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Korea in the World

History before 1945: The Japanese Occupation and the Independence Movement

Photo-The March First Movement(left), Central figures of the Provisional Government of the Republic of Korea(right)

The Japanese Occupation and the Independence Movement

With a neighbor that was aggressive and well versed in warfare, the dawn of the modern era did not bode well for the pacifist and defensive Korean nation. After implementing measures to disable Korean sovereignty, Japan colonized Korea in 1910 and exerted ruthless military control over the country. Koreans protested against this illegal, forced annexation and ruthless reign by Japan. The resistance movement during this period was influenced by the growth of nationalism in Asian colonies amid World War I and Woodrow Wilson’s principle of national self-determination.

On March 1, 1919, the Korean Declaration of Independence, which was signed by 33 prominent Korean leaders, was announced. This precipitated the March First Movement, nationwide demonstrations denunciating the Japanese occupation and demanding independence. The number of participants is estimated at two million, with 7,500 people killed and some 16,000 injured. In the same year, following the movement, the Provisional Government of the Republic of Korea, based on a republican system, was established in Shanghai, China, as a center of efforts to regain independence.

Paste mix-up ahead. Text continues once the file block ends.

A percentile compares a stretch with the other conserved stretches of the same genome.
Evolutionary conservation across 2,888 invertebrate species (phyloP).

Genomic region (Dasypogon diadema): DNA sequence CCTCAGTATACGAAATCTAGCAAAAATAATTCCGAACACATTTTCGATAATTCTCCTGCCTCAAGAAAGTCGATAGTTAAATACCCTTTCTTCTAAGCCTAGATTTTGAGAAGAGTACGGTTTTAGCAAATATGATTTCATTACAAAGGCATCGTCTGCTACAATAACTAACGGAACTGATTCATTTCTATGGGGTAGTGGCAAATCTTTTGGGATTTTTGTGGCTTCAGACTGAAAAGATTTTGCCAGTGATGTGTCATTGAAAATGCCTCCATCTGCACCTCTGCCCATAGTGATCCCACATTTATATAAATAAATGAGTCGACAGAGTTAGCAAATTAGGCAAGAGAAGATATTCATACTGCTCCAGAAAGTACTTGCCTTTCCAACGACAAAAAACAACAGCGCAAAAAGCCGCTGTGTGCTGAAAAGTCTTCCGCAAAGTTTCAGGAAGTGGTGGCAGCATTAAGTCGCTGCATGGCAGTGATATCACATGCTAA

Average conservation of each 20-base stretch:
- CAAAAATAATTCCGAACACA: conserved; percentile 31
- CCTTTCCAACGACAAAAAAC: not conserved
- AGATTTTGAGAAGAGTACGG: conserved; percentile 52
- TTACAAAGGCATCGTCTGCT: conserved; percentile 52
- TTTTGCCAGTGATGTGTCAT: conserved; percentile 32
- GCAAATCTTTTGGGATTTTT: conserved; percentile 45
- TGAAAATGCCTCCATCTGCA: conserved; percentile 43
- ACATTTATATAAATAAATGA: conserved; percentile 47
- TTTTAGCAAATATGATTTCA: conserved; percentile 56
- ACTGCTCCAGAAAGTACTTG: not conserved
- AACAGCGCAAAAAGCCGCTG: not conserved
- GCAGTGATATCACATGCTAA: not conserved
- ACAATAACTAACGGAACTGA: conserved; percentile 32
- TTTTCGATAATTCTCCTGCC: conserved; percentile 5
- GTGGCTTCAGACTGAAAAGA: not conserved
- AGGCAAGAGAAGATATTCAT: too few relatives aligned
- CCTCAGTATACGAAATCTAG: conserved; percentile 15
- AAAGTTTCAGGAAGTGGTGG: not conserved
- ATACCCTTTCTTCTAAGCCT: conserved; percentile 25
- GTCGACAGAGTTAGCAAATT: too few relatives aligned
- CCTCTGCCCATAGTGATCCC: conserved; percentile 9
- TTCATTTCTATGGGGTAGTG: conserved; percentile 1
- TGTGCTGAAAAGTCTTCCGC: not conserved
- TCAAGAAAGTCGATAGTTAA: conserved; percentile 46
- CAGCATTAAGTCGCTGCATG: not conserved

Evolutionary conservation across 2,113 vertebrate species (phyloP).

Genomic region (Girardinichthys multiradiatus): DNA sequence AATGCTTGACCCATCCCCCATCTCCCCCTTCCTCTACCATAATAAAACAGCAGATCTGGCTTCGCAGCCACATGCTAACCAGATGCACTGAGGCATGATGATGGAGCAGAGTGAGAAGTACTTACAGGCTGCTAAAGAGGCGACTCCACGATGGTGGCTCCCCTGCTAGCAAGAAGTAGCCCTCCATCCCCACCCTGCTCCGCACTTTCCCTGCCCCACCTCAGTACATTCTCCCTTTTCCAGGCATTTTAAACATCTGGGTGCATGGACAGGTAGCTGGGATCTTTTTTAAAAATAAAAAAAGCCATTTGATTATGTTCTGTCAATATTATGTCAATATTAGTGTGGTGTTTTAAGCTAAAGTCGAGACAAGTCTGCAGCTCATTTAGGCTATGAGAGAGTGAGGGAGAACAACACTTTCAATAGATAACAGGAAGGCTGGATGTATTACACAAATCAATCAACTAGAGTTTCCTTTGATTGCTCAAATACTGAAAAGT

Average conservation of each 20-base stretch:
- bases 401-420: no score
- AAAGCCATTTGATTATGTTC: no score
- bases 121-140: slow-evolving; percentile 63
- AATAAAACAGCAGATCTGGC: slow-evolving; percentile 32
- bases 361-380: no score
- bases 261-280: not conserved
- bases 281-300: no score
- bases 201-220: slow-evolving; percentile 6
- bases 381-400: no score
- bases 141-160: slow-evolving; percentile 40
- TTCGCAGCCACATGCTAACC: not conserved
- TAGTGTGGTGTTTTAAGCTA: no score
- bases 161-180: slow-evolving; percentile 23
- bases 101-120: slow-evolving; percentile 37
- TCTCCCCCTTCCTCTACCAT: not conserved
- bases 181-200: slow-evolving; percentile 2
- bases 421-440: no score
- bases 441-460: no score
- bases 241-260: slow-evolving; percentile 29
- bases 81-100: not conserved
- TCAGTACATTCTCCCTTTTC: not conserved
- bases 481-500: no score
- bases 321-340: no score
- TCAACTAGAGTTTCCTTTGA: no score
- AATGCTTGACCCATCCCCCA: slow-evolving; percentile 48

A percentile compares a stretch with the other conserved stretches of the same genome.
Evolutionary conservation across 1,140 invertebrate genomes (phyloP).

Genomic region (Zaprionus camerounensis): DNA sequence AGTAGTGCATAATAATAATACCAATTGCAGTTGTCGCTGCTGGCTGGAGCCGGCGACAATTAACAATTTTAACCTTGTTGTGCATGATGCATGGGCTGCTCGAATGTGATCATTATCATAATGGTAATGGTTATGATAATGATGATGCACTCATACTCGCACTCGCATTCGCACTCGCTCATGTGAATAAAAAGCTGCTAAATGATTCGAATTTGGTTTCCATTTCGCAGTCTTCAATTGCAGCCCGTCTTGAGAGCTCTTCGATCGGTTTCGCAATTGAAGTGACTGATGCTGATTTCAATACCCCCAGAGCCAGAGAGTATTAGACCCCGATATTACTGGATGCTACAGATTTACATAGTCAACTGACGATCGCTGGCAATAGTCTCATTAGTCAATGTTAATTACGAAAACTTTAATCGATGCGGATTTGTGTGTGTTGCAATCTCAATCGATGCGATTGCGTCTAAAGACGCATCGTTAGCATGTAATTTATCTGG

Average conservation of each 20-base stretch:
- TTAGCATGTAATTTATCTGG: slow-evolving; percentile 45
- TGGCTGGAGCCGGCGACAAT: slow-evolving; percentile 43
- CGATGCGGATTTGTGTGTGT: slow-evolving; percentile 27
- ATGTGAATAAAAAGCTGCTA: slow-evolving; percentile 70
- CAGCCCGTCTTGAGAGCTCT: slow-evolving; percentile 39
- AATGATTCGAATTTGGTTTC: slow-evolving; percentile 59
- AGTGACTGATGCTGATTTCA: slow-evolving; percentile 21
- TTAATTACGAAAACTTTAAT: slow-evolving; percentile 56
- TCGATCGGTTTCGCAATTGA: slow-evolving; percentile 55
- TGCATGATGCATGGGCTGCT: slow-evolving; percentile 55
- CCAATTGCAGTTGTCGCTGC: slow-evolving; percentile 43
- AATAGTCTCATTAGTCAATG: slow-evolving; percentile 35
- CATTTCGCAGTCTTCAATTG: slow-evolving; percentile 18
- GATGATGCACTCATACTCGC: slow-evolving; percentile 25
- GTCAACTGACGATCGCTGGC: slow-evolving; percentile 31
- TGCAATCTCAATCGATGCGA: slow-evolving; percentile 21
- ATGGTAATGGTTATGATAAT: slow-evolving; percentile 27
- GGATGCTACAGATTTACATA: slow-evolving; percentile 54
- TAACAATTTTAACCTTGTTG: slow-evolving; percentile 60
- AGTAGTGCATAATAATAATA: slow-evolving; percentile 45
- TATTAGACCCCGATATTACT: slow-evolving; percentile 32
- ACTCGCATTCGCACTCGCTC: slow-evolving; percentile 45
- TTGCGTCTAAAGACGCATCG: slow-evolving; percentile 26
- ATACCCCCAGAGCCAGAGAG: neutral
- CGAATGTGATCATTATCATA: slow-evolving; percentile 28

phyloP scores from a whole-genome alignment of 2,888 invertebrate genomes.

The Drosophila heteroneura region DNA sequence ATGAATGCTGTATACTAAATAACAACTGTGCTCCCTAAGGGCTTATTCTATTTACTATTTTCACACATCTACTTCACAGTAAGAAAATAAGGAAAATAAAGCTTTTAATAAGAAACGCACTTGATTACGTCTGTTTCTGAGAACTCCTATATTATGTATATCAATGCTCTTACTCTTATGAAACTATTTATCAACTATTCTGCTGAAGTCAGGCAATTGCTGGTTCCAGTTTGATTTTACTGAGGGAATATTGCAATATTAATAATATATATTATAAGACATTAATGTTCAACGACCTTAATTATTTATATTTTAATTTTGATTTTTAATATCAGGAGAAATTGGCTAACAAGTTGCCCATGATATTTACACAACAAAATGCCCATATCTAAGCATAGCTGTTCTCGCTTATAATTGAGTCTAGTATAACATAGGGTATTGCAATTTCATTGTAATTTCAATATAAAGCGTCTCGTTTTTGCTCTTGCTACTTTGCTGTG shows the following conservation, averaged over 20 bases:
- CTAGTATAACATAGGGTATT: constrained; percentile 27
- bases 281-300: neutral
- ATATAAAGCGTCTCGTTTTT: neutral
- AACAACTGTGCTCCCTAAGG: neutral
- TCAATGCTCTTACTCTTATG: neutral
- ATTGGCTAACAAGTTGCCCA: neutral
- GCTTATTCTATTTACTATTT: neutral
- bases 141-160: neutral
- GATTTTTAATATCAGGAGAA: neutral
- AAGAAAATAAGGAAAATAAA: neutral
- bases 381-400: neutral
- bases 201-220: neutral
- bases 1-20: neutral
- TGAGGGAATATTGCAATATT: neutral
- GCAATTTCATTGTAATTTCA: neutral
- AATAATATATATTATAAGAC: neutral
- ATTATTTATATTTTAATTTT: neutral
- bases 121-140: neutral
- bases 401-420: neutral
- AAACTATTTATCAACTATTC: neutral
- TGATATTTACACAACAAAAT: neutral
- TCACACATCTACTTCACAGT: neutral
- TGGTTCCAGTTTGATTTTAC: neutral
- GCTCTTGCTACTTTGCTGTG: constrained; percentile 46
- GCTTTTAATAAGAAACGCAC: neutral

As the Japanese advancement into China started in earnest with the outbreak of the Second Sino-Japanese War in 1937, Korean independence movement groups operating in China settled their ideological disagreements and staged a campaign again Japanese oppression.

Separate from the political struggle for independence, changes in society, culture, and other areas have continued since Korea opened its doors to foreign countries in the late 19th century. Korea faced rapid modernization and a process of Westernization. Towards the end of the Joseon Dynasty and during the Japanese occupation (1910–1945), a traditional culture based on discrimination and separation between classes, genders, and seniority underwent radical changes.

Korea in the World
It is not easy to understand a foreign country in a short time. is a brief introduction of Korea for educators unfamiliar to Korea. The booklet collects and summarizes significant historical, cultural, and politico-economical traces of Korea. An essential material for educators who want to bring Korea in the textbook and to classroom.

Publication | The Academy of Korean Studies

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